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The language of change are like the pixels that form an image. Thus, the
landfill industry is in the process of defining itself as a "green energy"
contributor to our society . and we all know how warm and fuzzy that idea is
This recent article (below) paints the picture for the public of what the
landfill industry wants a "bioreactor" to be viewed as. They have the EPA
in their corner supporting them, and they will probably get the majority of
the DNR's across the nation to support them as well because they are
painting a pretty picture here. a solution that doesn't make anyone change
their lifestyles . a solution that makes the problem go away AND produce a
social good . green energy. Plus, it appears to be a genuine improvement
over the dry-tomb landfill (and that is another issue I think we need to
discuss later). We have our work cut out for us if we are to be successful
in keeping the bioreactor landfill from hurting the Zero Waste future
society we all envision.
I want to create a list of the "Top Five Reasons the Bioreactor is a Trojan
Horse" . in other words, it may look like a gift, but in fact hidden from
view are the following threats. and on top of my list is
(1) the "Life-cycle methane capture rate" . is it really only 20% with the
best available technology today? If so, then I think we should be calling
bioreactors "GHG Belching Machines";
Anyone else have any candidates for the Top Five list?
<http://columbiamissourian.com/> Columbia Missourian
Whiff of green energy lurks in city landfill
Plans call for first landfill bioreactor in Missouri
By STEVE BARTEL
February 12, 2007
How a bioreactor landfill works
According to the U.S. Environmental Protection Agency, a bioreactor landfill
is one that "operates to rapidly transform and degrade organic waste." In a
traditional landfill, waste is dumped into a "dry tomb," covered and allowed
to decompose naturally in the absence of oxygen, which inhibits the process.
The anaerobic bioreactor proposed for the Columbia landfill will use the
same system but inject 40,000 to 50,000 gallons of water per day into the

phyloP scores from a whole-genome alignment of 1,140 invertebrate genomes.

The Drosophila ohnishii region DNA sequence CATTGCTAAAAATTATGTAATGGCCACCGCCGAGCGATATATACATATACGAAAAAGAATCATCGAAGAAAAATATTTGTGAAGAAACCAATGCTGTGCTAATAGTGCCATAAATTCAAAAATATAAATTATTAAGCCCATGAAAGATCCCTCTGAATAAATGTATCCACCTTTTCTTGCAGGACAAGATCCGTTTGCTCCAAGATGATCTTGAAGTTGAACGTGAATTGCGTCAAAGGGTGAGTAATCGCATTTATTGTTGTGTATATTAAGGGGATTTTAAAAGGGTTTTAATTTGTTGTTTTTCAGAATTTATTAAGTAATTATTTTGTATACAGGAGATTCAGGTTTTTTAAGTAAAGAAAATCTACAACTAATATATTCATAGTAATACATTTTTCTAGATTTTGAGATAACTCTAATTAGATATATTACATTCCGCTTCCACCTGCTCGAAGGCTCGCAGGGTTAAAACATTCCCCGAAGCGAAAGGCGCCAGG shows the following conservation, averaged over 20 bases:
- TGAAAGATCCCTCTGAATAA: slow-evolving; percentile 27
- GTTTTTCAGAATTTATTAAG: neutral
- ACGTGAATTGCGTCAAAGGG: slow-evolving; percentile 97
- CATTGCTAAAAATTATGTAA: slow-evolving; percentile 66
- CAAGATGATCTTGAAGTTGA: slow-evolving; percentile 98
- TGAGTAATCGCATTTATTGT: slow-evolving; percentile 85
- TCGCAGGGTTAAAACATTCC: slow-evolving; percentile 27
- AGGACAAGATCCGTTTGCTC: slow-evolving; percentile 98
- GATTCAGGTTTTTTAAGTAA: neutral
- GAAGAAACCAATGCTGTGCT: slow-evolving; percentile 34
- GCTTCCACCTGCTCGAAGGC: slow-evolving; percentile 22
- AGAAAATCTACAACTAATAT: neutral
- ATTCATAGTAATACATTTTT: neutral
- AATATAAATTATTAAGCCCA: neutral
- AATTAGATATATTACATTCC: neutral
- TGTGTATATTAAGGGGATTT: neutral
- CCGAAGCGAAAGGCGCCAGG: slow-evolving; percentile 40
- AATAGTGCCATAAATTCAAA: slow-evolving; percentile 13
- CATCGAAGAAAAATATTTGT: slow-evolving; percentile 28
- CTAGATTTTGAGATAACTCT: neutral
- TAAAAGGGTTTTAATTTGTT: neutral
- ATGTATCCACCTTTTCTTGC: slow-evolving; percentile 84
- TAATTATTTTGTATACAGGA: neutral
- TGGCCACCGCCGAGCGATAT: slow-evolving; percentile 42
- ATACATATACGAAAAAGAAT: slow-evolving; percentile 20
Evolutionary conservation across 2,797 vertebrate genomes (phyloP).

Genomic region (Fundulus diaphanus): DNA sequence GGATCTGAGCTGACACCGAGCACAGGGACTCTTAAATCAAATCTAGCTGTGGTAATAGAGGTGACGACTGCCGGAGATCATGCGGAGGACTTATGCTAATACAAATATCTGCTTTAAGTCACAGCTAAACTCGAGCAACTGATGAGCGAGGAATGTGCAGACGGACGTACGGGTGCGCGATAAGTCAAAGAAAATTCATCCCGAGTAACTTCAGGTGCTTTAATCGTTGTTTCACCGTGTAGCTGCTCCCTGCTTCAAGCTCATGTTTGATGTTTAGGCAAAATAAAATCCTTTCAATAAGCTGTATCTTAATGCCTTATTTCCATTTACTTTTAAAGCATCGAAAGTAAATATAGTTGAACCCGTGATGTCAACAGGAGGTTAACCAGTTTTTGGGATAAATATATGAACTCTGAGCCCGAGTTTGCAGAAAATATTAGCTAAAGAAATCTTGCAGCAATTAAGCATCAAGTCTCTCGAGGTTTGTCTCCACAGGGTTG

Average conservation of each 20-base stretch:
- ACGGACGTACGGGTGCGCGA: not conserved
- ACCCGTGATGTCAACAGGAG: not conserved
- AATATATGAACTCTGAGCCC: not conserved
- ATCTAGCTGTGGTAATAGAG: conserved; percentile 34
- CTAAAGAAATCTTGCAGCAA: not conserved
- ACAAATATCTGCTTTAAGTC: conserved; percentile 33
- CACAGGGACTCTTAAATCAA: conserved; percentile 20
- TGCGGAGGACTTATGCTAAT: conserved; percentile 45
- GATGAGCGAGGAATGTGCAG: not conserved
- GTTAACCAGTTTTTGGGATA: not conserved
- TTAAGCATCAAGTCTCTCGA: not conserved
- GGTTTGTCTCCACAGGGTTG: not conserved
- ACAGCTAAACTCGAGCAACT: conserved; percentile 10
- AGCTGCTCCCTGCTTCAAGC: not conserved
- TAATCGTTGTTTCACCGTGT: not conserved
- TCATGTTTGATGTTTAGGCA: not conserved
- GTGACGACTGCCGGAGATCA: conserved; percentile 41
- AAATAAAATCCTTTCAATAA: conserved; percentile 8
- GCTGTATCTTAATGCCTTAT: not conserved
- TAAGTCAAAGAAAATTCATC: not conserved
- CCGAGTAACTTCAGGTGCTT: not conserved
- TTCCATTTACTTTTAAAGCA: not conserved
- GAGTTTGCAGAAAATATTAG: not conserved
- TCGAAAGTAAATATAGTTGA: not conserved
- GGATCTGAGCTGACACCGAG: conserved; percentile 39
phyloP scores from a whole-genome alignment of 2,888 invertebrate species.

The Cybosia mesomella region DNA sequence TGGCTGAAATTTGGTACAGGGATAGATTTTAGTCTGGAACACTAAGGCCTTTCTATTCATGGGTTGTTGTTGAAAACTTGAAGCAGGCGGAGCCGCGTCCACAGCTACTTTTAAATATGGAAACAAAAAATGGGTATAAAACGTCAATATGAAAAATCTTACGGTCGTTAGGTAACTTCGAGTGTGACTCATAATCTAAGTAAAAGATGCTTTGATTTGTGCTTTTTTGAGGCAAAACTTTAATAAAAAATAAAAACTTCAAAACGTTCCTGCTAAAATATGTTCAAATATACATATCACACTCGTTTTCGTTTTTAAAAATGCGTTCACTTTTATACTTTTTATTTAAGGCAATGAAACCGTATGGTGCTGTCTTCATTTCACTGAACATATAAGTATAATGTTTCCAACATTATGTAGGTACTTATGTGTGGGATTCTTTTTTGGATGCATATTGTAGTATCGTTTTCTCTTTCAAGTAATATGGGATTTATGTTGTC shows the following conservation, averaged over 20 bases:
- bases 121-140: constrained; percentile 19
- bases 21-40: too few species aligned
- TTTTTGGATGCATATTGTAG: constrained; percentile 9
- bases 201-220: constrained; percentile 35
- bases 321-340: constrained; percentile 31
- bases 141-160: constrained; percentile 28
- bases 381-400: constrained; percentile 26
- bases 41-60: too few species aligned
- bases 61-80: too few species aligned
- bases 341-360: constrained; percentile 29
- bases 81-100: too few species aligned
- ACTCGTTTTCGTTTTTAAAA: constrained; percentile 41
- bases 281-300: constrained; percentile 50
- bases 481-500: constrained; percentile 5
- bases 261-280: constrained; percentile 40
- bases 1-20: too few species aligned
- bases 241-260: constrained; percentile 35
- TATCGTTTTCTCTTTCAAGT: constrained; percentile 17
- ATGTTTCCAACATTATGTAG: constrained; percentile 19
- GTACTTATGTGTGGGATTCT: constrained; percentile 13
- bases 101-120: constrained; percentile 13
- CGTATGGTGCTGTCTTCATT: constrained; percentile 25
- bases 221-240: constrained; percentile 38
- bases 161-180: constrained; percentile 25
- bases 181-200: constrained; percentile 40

tomb, called a "cell." The water will be recirculated through the cell to
facilitate the growth of bacteria that will rapidly decompose organic
material such as paper, food scraps and wood, freeing up more space for
incoming waste and producing more methane, which can be used as fuel.
There are plenty of places to find cutting-edge research and technology in
Columbia. One place you might not think to look, however, is inside a giant
pile of trash.
Columbia is expected to finalize a contract this week with Jefferson City's
Frank Twehous Excavating Co. to begin construction on what could become the
first landfill bioreactor in Missouri. At nearly $1.6 million, Twehous' bid
is about $260,000 less than the closest competitor, Fretco Inc. of
The methane gas produced by the bioreactor and existing traditional fills is
estimated to account for about 2.5 percent of Columbia's energy needs in 10
years, when the facility would be operating at full capacity.
The methane would be converted into about 17,010 megawatts of electricity
per year, or enough to power 1,739 homes.
"This has been a project that's been on the table since 2000," said Richard
Wieman, solid waste utility manager at the Columbia Sanitary Landfill. "It's
designed to study how well (bioreactor technology) works or doesn't work."
Other bioreactors, such as those located at the Waste Management-Outer Loop
Landfill in Louisville, Ky., have seen considerable success. The Kentucky
facility opened its first two bioreactors in 2000 and has since added three
more, covering over 40 acres and capable of holding a total of 5 million
tons of trash. Using 130 wellheads and a new experimental collection system
called multi-plane, the facility captures about 3,600 cubic feet of natural
gas per minute, which is used to heat a nearby General Electric
manufacturing plant.Gary Hater, bioreactor program director at the
Louisville facility, saw his operations personnel assume management of the
on-site bioreactors from the research team just last year.
"We've progressed out of the experimental stage," he said. "It's working
well with operations personnel, and we're at a point where we're making sure
our operations are correct. This is proof that this system is doable."
Starting a bioreactor isn't as easy as digging a hole and filling it with
water and trash. There are certain risks associated with any landfill,
including the escape of gas, stability issues due to the shifting of
decomposing material, and leachate, potentially hazardous liquid that could